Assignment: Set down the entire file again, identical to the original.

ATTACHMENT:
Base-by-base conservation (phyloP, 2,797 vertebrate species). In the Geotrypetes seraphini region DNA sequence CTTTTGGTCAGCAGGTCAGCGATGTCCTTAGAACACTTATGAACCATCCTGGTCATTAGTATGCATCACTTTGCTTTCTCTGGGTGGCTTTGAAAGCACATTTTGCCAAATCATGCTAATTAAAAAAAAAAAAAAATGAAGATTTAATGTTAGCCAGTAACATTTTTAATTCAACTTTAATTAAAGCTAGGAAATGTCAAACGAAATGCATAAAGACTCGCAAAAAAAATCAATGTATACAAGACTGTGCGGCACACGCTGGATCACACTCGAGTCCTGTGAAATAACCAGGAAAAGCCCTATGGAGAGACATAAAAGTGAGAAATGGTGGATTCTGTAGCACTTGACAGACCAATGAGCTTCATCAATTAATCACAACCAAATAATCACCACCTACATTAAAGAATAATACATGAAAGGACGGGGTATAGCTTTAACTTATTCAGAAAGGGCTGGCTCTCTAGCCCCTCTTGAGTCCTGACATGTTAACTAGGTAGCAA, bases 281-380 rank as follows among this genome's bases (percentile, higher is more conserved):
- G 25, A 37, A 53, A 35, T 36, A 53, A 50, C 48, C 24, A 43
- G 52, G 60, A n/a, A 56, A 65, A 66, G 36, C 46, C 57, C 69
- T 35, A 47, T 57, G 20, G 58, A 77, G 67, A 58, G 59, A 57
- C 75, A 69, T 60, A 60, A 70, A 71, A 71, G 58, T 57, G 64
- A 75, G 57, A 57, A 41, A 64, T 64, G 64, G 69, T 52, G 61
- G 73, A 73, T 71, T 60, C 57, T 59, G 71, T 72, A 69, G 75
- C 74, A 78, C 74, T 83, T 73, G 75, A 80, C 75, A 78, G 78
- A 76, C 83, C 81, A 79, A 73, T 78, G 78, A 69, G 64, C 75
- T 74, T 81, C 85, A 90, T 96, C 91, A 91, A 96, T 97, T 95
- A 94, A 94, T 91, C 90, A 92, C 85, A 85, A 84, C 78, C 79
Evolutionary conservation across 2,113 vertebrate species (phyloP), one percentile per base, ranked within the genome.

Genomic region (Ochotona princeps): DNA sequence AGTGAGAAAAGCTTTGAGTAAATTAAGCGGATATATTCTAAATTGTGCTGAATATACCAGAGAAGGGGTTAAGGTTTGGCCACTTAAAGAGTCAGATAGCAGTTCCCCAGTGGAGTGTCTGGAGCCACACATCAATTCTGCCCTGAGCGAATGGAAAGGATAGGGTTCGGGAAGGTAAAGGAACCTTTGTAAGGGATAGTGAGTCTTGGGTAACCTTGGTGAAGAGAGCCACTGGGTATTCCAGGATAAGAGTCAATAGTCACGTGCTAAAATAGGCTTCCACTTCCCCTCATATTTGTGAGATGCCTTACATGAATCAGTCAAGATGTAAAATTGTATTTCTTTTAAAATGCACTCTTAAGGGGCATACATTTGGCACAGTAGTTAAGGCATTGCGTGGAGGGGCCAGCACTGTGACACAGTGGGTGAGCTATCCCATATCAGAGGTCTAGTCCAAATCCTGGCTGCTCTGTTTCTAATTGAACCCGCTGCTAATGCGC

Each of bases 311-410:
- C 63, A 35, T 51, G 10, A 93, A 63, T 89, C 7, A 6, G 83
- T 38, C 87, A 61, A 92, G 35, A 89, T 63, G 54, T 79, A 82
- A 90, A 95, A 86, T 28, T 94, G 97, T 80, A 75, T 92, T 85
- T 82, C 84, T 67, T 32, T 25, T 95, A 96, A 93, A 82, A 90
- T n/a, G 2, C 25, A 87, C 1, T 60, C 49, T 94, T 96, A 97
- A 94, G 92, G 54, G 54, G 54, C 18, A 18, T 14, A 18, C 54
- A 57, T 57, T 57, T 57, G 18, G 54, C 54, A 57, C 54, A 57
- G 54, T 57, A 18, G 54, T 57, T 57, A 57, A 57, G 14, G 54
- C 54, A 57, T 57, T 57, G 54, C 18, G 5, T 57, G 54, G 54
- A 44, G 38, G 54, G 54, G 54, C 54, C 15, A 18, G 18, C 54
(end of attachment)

Base-by-base conservation (phyloP, 2,797 vertebrate species). In the Geotrypetes seraphini region DNA sequence CTTTTGGTCAGCAGGTCAGCGATGTCCTTAGAACACTTATGAACCATCCTGGTCATTAGTATGCATCACTTTGCTTTCTCTGGGTGGCTTTGAAAGCACATTTTGCCAAATCATGCTAATTAAAAAAAAAAAAAAATGAAGATTTAATGTTAGCCAGTAACATTTTTAATTCAACTTTAATTAAAGCTAGGAAATGTCAAACGAAATGCATAAAGACTCGCAAAAAAAATCAATGTATACAAGACTGTGCGGCACACGCTGGATCACACTCGAGTCCTGTGAAATAACCAGGAAAAGCCCTATGGAGAGACATAAAAGTGAGAAATGGTGGATTCTGTAGCACTTGACAGACCAATGAGCTTCATCAATTAATCACAACCAAATAATCACCACCTACATTAAAGAATAATACATGAAAGGACGGGGTATAGCTTTAACTTATTCAGAAAGGGCTGGCTCTCTAGCCCCTCTTGAGTCCTGACATGTTAACTAGGTAGCAA, bases 281-380 rank as follows among this genome's bases (percentile, higher is more conserved):
- G 25, A 37, A 53, A 35, T 36, A 53, A 50, C 48, C 24, A 43
- G 52, G 60, A n/a, A 56, A 65, A 66, G 36, C 46, C 57, C 69
- T 35, A 47, T 57, G 20, G 58, A 77, G 67, A 58, G 59, A 57
- C 75, A 69, T 60, A 60, A 70, A 71, A 71, G 58, T 57, G 64
- A 75, G 57, A 57, A 41, A 64, T 64, G 64, G 69, T 52, G 61
- G 73, A 73, T 71, T 60, C 57, T 59, G 71, T 72, A 69, G 75
- C 74, A 78, C 74, T 83, T 73, G 75, A 80, C 75, A 78, G 78
- A 76, C 83, C 81, A 79, A 73, T 78, G 78, A 69, G 64, C 75
- T 74, T 81, C 85, A 90, T 96, C 91, A 91, A 96, T 97, T 95
- A 94, A 94, T 91, C 90, A 92, C 85, A 85, A 84, C 78, C 79
Evolutionary conservation across 2,113 vertebrate species (phyloP), one percentile per base, ranked within the genome.

Genomic region (Ochotona princeps): DNA sequence AGTGAGAAAAGCTTTGAGTAAATTAAGCGGATATATTCTAAATTGTGCTGAATATACCAGAGAAGGGGTTAAGGTTTGGCCACTTAAAGAGTCAGATAGCAGTTCCCCAGTGGAGTGTCTGGAGCCACACATCAATTCTGCCCTGAGCGAATGGAAAGGATAGGGTTCGGGAAGGTAAAGGAACCTTTGTAAGGGATAGTGAGTCTTGGGTAACCTTGGTGAAGAGAGCCACTGGGTATTCCAGGATAAGAGTCAATAGTCACGTGCTAAAATAGGCTTCCACTTCCCCTCATATTTGTGAGATGCCTTACATGAATCAGTCAAGATGTAAAATTGTATTTCTTTTAAAATGCACTCTTAAGGGGCATACATTTGGCACAGTAGTTAAGGCATTGCGTGGAGGGGCCAGCACTGTGACACAGTGGGTGAGCTATCCCATATCAGAGGTCTAGTCCAAATCCTGGCTGCTCTGTTTCTAATTGAACCCGCTGCTAATGCGC

Each of bases 311-410:
- C 63, A 35, T 51, G 10, A 93, A 63, T 89, C 7, A 6, G 83
- T 38, C 87, A 61, A 92, G 35, A 89, T 63, G 54, T 79, A 82
- A 90, A 95, A 86, T 28, T 94, G 97, T 80, A 75, T 92, T 85
- T 82, C 84, T 67, T 32, T 25, T 95, A 96, A 93, A 82, A 90
- T n/a, G 2, C 25, A 87, C 1, T 60, C 49, T 94, T 96, A 97
- A 94, G 92, G 54, G 54, G 54, C 18, A 18, T 14, A 18, C 54
- A 57, T 57, T 57, T 57, G 18, G 54, C 54, A 57, C 54, A 57
- G 54, T 57, A 18, G 54, T 57, T 57, A 57, A 57, G 14, G 54
- C 54, A 57, T 57, T 57, G 54, C 18, G 5, T 57, G 54, G 54
- A 44, G 38, G 54, G 54, G 54, C 54, C 15, A 18, G 18, C 54